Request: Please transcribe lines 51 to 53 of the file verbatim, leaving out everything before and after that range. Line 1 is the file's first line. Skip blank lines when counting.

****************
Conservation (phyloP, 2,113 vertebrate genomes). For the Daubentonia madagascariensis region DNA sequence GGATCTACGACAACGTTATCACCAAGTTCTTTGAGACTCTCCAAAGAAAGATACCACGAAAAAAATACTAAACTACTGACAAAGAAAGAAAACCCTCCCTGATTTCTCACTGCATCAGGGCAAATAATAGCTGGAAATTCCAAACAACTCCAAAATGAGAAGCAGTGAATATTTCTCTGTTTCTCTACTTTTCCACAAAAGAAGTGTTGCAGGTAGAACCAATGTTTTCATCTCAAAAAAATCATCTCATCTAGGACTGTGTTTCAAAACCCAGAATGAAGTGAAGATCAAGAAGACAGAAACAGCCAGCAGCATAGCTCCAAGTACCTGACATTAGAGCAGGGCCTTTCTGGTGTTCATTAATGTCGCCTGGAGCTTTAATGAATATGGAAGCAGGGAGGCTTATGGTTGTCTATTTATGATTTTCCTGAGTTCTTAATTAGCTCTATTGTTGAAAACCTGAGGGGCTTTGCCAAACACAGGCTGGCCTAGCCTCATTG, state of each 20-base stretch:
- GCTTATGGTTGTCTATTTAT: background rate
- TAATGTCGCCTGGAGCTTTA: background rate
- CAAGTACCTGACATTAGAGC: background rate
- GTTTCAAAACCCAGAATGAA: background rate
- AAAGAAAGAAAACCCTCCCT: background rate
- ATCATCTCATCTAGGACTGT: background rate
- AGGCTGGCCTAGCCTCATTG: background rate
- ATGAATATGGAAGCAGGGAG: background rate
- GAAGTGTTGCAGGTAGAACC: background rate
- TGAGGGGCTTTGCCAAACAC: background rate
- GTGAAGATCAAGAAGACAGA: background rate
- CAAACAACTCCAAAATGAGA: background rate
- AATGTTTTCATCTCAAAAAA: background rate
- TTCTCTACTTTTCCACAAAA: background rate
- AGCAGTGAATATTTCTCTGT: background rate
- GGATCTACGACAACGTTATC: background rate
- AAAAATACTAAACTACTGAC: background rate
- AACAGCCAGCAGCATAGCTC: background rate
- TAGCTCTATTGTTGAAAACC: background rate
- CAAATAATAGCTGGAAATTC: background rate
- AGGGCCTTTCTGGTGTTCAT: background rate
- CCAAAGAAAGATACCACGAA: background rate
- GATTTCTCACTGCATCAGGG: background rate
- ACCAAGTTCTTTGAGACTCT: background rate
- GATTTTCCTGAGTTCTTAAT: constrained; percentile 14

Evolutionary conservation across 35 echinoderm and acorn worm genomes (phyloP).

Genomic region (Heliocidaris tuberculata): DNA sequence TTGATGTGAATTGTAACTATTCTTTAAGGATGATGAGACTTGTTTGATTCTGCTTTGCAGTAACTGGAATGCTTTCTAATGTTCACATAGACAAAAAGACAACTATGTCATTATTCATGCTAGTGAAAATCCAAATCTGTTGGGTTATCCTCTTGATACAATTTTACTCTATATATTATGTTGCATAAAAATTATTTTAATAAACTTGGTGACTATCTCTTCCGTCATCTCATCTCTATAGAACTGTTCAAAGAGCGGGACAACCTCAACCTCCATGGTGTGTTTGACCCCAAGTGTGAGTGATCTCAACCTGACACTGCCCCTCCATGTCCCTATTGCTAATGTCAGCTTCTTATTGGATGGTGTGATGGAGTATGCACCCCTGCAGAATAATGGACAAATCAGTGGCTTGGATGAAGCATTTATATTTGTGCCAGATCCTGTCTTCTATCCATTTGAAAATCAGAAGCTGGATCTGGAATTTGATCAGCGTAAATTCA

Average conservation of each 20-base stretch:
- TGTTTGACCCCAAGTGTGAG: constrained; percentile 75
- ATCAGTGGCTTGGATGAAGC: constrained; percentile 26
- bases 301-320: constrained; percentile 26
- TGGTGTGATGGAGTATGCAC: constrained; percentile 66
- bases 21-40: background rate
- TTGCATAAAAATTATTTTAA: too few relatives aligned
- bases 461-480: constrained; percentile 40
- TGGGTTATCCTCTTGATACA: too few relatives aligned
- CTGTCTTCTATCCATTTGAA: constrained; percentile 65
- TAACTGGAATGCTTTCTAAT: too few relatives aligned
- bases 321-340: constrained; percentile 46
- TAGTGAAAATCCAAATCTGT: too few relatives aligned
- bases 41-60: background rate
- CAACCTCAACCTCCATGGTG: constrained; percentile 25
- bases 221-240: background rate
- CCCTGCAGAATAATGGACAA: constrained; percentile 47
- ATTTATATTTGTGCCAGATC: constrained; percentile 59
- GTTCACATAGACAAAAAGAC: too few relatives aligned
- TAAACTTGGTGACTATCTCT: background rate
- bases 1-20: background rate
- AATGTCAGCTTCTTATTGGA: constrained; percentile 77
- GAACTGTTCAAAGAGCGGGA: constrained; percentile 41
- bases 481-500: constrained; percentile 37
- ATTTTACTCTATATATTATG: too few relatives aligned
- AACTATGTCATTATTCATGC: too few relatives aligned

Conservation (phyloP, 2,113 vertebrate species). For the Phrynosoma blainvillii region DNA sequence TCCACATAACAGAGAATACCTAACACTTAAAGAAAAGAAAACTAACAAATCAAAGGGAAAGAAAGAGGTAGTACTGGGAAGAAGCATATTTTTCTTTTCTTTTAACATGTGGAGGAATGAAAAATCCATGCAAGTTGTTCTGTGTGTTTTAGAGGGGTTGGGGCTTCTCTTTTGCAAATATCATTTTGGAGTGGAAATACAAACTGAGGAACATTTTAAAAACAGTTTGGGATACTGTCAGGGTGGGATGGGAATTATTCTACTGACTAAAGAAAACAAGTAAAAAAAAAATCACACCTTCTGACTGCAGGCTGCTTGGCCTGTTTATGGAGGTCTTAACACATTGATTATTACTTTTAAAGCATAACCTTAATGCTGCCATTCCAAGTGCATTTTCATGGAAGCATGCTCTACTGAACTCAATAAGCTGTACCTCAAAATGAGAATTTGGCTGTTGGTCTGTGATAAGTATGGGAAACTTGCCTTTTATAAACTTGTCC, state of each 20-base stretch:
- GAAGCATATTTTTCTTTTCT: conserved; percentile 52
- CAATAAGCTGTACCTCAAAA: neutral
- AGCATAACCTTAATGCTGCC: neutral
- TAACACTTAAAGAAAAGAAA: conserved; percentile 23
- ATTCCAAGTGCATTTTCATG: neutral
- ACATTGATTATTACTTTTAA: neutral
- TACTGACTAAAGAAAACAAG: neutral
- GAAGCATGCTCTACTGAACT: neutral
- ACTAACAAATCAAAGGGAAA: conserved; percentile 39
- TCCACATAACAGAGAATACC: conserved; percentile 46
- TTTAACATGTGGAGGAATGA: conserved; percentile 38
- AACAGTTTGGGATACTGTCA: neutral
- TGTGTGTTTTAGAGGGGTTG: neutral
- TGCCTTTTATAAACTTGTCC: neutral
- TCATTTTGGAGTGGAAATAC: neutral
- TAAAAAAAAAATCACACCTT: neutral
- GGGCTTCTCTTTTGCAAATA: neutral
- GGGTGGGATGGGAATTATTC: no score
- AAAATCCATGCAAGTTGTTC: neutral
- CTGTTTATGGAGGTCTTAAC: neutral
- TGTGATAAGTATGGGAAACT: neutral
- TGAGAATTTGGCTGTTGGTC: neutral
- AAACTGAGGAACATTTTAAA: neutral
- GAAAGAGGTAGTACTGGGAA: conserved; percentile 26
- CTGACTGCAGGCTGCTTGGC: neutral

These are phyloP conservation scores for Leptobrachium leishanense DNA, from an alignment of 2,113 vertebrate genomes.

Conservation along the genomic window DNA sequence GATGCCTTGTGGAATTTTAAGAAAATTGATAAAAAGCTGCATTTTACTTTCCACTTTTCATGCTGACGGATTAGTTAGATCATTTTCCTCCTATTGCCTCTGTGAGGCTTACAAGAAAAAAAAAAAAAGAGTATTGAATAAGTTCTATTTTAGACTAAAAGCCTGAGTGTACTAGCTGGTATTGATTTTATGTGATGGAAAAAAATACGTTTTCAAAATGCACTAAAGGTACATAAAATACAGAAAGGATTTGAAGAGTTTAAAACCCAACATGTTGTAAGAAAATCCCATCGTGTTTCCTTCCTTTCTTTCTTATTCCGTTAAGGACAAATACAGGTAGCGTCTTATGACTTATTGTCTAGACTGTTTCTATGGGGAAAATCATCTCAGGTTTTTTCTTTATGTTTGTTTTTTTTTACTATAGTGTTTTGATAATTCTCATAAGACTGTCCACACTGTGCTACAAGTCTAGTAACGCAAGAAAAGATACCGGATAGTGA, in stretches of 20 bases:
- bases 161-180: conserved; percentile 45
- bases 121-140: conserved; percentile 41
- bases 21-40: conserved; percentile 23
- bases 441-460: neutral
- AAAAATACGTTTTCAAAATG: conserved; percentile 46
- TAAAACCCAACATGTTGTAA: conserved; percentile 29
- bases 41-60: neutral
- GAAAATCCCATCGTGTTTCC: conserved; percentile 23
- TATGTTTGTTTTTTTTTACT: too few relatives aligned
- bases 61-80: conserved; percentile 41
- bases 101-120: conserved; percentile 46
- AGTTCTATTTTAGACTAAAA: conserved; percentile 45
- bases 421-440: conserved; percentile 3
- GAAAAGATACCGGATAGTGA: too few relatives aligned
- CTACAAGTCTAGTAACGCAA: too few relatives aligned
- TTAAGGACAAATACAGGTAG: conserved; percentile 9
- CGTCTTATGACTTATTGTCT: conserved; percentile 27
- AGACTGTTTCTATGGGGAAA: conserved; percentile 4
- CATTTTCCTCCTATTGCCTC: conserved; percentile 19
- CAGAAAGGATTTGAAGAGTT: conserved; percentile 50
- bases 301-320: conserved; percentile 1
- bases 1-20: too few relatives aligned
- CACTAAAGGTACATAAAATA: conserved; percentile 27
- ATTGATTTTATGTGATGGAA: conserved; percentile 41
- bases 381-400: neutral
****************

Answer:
- GAACTGTTCAAAGAGCGGGA: constrained; percentile 41
- bases 481-500: constrained; percentile 37
- ATTTTACTCTATATATTATG: too few relatives aligned